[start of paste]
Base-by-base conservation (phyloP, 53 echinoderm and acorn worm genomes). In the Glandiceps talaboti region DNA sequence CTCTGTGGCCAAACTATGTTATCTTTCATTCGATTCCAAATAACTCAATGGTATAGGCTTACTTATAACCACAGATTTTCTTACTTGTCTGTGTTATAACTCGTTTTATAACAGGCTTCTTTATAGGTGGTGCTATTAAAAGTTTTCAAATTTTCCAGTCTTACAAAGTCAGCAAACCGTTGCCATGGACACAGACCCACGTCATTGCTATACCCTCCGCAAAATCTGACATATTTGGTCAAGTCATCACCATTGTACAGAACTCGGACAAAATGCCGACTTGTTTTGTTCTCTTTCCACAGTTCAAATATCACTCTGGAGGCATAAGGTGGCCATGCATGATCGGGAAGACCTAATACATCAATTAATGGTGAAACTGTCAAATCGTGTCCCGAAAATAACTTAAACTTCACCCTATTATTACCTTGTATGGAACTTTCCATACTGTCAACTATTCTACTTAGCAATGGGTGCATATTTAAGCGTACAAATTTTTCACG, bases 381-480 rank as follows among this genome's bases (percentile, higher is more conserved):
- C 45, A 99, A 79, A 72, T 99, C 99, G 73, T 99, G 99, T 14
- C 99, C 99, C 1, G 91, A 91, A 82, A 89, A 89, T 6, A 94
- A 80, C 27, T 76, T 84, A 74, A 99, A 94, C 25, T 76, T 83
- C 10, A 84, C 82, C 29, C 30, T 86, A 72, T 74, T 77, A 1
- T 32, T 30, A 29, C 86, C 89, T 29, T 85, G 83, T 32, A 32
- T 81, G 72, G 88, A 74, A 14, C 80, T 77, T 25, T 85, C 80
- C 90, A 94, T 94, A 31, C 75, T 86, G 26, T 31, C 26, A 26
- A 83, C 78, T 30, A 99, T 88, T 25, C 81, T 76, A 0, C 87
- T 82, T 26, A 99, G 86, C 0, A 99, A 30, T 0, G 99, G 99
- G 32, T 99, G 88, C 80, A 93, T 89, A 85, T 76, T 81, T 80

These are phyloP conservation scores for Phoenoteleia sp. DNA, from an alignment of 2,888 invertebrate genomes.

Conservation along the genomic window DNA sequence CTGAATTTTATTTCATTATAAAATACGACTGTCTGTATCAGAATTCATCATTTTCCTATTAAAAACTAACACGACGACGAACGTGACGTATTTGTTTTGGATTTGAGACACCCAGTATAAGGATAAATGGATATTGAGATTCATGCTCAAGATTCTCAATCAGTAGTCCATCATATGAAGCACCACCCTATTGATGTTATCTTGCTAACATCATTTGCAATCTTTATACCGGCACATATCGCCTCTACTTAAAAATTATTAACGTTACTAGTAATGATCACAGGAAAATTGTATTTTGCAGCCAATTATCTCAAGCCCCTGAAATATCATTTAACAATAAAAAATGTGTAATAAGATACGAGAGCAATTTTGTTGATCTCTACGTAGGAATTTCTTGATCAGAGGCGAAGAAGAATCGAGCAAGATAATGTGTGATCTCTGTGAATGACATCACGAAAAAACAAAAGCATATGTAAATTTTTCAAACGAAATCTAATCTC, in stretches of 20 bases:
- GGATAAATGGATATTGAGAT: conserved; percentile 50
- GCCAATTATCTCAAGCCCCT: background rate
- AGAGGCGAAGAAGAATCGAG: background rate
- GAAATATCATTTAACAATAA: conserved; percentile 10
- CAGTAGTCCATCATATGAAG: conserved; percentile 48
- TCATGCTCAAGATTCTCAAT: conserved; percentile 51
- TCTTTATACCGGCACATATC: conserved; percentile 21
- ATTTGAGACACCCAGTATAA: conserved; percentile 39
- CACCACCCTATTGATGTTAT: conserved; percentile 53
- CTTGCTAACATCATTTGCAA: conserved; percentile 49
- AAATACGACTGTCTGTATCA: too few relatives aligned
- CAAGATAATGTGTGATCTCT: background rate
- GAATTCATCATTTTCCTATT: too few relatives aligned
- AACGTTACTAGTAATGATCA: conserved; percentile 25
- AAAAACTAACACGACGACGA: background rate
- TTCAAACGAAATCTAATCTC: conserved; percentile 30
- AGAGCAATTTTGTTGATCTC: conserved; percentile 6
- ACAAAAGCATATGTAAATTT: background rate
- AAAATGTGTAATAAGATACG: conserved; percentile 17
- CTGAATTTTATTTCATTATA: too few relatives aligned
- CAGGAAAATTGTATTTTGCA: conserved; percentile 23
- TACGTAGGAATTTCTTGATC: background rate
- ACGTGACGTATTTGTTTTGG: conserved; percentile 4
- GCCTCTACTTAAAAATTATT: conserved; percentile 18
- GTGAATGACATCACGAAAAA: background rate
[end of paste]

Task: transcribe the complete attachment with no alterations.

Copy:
Base-by-base conservation (phyloP, 53 echinoderm and acorn worm genomes). In the Glandiceps talaboti region DNA sequence CTCTGTGGCCAAACTATGTTATCTTTCATTCGATTCCAAATAACTCAATGGTATAGGCTTACTTATAACCACAGATTTTCTTACTTGTCTGTGTTATAACTCGTTTTATAACAGGCTTCTTTATAGGTGGTGCTATTAAAAGTTTTCAAATTTTCCAGTCTTACAAAGTCAGCAAACCGTTGCCATGGACACAGACCCACGTCATTGCTATACCCTCCGCAAAATCTGACATATTTGGTCAAGTCATCACCATTGTACAGAACTCGGACAAAATGCCGACTTGTTTTGTTCTCTTTCCACAGTTCAAATATCACTCTGGAGGCATAAGGTGGCCATGCATGATCGGGAAGACCTAATACATCAATTAATGGTGAAACTGTCAAATCGTGTCCCGAAAATAACTTAAACTTCACCCTATTATTACCTTGTATGGAACTTTCCATACTGTCAACTATTCTACTTAGCAATGGGTGCATATTTAAGCGTACAAATTTTTCACG, bases 381-480 rank as follows among this genome's bases (percentile, higher is more conserved):
- C 45, A 99, A 79, A 72, T 99, C 99, G 73, T 99, G 99, T 14
- C 99, C 99, C 1, G 91, A 91, A 82, A 89, A 89, T 6, A 94
- A 80, C 27, T 76, T 84, A 74, A 99, A 94, C 25, T 76, T 83
- C 10, A 84, C 82, C 29, C 30, T 86, A 72, T 74, T 77, A 1
- T 32, T 30, A 29, C 86, C 89, T 29, T 85, G 83, T 32, A 32
- T 81, G 72, G 88, A 74, A 14, C 80, T 77, T 25, T 85, C 80
- C 90, A 94, T 94, A 31, C 75, T 86, G 26, T 31, C 26, A 26
- A 83, C 78, T 30, A 99, T 88, T 25, C 81, T 76, A 0, C 87
- T 82, T 26, A 99, G 86, C 0, A 99, A 30, T 0, G 99, G 99
- G 32, T 99, G 88, C 80, A 93, T 89, A 85, T 76, T 81, T 80

These are phyloP conservation scores for Phoenoteleia sp. DNA, from an alignment of 2,888 invertebrate genomes.

Conservation along the genomic window DNA sequence CTGAATTTTATTTCATTATAAAATACGACTGTCTGTATCAGAATTCATCATTTTCCTATTAAAAACTAACACGACGACGAACGTGACGTATTTGTTTTGGATTTGAGACACCCAGTATAAGGATAAATGGATATTGAGATTCATGCTCAAGATTCTCAATCAGTAGTCCATCATATGAAGCACCACCCTATTGATGTTATCTTGCTAACATCATTTGCAATCTTTATACCGGCACATATCGCCTCTACTTAAAAATTATTAACGTTACTAGTAATGATCACAGGAAAATTGTATTTTGCAGCCAATTATCTCAAGCCCCTGAAATATCATTTAACAATAAAAAATGTGTAATAAGATACGAGAGCAATTTTGTTGATCTCTACGTAGGAATTTCTTGATCAGAGGCGAAGAAGAATCGAGCAAGATAATGTGTGATCTCTGTGAATGACATCACGAAAAAACAAAAGCATATGTAAATTTTTCAAACGAAATCTAATCTC, in stretches of 20 bases:
- GGATAAATGGATATTGAGAT: conserved; percentile 50
- GCCAATTATCTCAAGCCCCT: background rate
- AGAGGCGAAGAAGAATCGAG: background rate
- GAAATATCATTTAACAATAA: conserved; percentile 10
- CAGTAGTCCATCATATGAAG: conserved; percentile 48
- TCATGCTCAAGATTCTCAAT: conserved; percentile 51
- TCTTTATACCGGCACATATC: conserved; percentile 21
- ATTTGAGACACCCAGTATAA: conserved; percentile 39
- CACCACCCTATTGATGTTAT: conserved; percentile 53
- CTTGCTAACATCATTTGCAA: conserved; percentile 49
- AAATACGACTGTCTGTATCA: too few relatives aligned
- CAAGATAATGTGTGATCTCT: background rate
- GAATTCATCATTTTCCTATT: too few relatives aligned
- AACGTTACTAGTAATGATCA: conserved; percentile 25
- AAAAACTAACACGACGACGA: background rate
- TTCAAACGAAATCTAATCTC: conserved; percentile 30
- AGAGCAATTTTGTTGATCTC: conserved; percentile 6
- ACAAAAGCATATGTAAATTT: background rate
- AAAATGTGTAATAAGATACG: conserved; percentile 17
- CTGAATTTTATTTCATTATA: too few relatives aligned
- CAGGAAAATTGTATTTTGCA: conserved; percentile 23
- TACGTAGGAATTTCTTGATC: background rate
- ACGTGACGTATTTGTTTTGG: conserved; percentile 4
- GCCTCTACTTAAAAATTATT: conserved; percentile 18
- GTGAATGACATCACGAAAAA: background rate